Ebola in Guinea
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- There is an outbreak of Ebola in N’Zérékoré Prefecture of Guinea.
- Travelers to this area could be infected with Ebola if they come in contact with an infected person’s blood or other body fluids.
- Travelers should seek medical care immediately if they develop fever, muscle pain, sore throat, diarrhea, weakness, vomiting, stomach pain, or unexplained bleeding or bruising during or after travel.
- CDC has recommendations to help ensure workers with potential occupational exposure to Ebola are healthy when they return to the United States.
- Due to the current Ebola outbreaks, CDC has issued an order requiring airlines to collect and provide CDC with contact information for passengers who were in the Democratic Republic of the Congo or Republic of Guinea within the 21 days before arriving in the United States. Public health officials at your U.S. destination may contact you for health monitoring or other public health follow-up. Learn more about this order.
What is the current situation?
On February 14, 2021, health authorities in Guinea declared an outbreak of Ebola in the rural community of Gouéké, N’Zérékoré Prefecture.
The World Health Organization (WHO) and public health partners are working to increase surveillance, infection prevention and control, and outreach to local communities. WHO is helping Guinea obtain supplies of Ebola vaccine. WHO is also working with health authorities in bordering countries (Liberia and Sierra Leone) to strengthen their community surveillance for Ebola.
For the latest information on this outbreak, including updates on numbers of cases and deaths, see the WHO Regional Office for Africa page.
Ebola virus disease (also known as Ebola hemorrhagic fever) is a rare and deadly disease that periodically causes outbreaks in several African countries. It is spread by contact with blood or body fluids of a person infected with Ebola virus. It is also spread by contact with contaminated objects or infected animals.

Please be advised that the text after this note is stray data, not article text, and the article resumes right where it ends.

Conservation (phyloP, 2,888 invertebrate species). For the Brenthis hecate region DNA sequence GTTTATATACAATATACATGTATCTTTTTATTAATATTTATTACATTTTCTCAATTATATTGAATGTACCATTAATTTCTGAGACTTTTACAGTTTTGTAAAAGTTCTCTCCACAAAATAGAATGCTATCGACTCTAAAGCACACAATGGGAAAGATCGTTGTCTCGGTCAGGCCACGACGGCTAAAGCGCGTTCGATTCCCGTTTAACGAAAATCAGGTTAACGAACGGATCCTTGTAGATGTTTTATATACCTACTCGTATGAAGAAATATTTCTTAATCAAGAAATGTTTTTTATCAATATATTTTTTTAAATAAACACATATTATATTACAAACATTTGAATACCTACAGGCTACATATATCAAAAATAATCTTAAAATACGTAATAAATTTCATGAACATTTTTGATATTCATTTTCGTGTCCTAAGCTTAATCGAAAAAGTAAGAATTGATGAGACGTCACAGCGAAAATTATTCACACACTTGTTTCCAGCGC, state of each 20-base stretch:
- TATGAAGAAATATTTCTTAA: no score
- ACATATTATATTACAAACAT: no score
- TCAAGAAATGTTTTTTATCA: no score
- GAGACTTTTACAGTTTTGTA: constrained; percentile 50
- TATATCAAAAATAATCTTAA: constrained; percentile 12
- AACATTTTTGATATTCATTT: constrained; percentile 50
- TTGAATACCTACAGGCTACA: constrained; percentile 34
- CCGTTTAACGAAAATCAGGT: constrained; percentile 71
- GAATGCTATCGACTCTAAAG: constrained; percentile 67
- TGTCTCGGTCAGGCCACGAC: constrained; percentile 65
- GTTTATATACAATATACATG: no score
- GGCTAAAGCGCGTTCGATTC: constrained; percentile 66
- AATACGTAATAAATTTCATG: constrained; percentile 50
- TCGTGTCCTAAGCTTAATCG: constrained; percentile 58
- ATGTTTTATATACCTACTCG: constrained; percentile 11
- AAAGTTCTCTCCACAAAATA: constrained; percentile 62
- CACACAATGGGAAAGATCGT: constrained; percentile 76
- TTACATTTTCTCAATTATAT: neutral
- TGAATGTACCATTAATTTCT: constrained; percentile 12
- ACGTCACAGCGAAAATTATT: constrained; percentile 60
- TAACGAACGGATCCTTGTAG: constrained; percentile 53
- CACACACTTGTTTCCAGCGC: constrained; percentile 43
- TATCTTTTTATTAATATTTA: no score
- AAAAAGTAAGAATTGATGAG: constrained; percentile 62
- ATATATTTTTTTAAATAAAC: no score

Symptoms include fever, headache, muscle pain, weakness, diarrhea, vomiting, stomach pain, and unexplained bleeding or bruising.
Who is at risk?
The risk of Ebola infection for most travelers to Guinea is low. Only those going to the outbreak area or who have contact with a person with Ebola are at risk. Travelers could become infected if they come in contact with blood or body fluids from an infected person. Family and friends caring for people with Ebola and health care workers who do not use correct infection control precautions are at higher risk.
What steps can travelers take to protect themselves and others from Ebola?
- Avoid touching, handling, or contact with
- Other people’s blood or body fluids. (See the section below for special precautions if your work puts you at risk for exposure to Ebola.)
- Items that may have come in contact with a person’s blood or body fluids (such as clothes, bedding, needles, or medical equipment).
- Bats and nonhuman primates or the blood, fluids, and raw meat of these animals (bushmeat) or meat from an unknown source.
Although the risk for Ebola is low for most travelers to Guinea, the risk of exposure to other diseases, including yellow fever, malaria, polio, hepatitis, rabies, meningitis and measles remains high. Before you leave for Guinea, see a travel medicine provider:
- Get yellow fever vaccine.
- Start taking medicine to prevent malaria.
- Make sure you are protected fully against measles and other vaccine-preventable diseases.
During your time in Guinea:
- Keep taking medicine to prevent malaria.
- Avoid bug bites.
- Follow food and water precautions.
- Take other steps to stay healthy and safe.
- Finish taking medicine to prevent malaria.
- Seek medical care if you become ill during travel or after you get home.
- Call ahead and tell the doctor where you traveled.
- Avoid participating in funeral or burial rituals that require handling human remains.
- Wash your hands often or use hand sanitizer, and avoid touching your eyes, nose, and mouth.